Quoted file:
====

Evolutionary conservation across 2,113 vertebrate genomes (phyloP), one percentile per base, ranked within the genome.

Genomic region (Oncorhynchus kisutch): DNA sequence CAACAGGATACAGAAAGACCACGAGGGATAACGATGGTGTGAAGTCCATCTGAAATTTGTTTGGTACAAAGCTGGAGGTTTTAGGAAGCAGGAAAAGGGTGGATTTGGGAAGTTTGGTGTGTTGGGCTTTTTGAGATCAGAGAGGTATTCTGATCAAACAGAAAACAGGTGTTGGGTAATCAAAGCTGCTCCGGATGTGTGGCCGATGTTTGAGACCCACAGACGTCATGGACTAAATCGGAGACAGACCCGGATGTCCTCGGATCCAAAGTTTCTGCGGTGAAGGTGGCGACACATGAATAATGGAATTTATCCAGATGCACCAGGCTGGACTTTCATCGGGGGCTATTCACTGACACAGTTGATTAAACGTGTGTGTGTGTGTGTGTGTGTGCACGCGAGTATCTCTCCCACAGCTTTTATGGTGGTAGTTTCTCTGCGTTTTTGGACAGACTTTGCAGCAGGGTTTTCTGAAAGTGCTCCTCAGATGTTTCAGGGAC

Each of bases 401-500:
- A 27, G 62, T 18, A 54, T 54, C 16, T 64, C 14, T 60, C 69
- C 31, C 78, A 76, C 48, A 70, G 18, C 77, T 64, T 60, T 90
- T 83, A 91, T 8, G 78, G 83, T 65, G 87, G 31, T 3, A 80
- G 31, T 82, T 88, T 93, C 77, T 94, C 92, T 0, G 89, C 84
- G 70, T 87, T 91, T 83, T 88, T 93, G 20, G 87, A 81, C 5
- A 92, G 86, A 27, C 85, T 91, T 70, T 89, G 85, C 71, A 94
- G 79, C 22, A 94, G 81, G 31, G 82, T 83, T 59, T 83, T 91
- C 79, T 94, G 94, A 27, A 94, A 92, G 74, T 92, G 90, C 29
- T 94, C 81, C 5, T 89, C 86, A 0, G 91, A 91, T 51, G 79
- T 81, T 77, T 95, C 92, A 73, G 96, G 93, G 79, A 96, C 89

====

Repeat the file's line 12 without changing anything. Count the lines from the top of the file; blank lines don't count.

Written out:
- T 94, C 81, C 5, T 89, C 86, A 0, G 91, A 91, T 51, G 79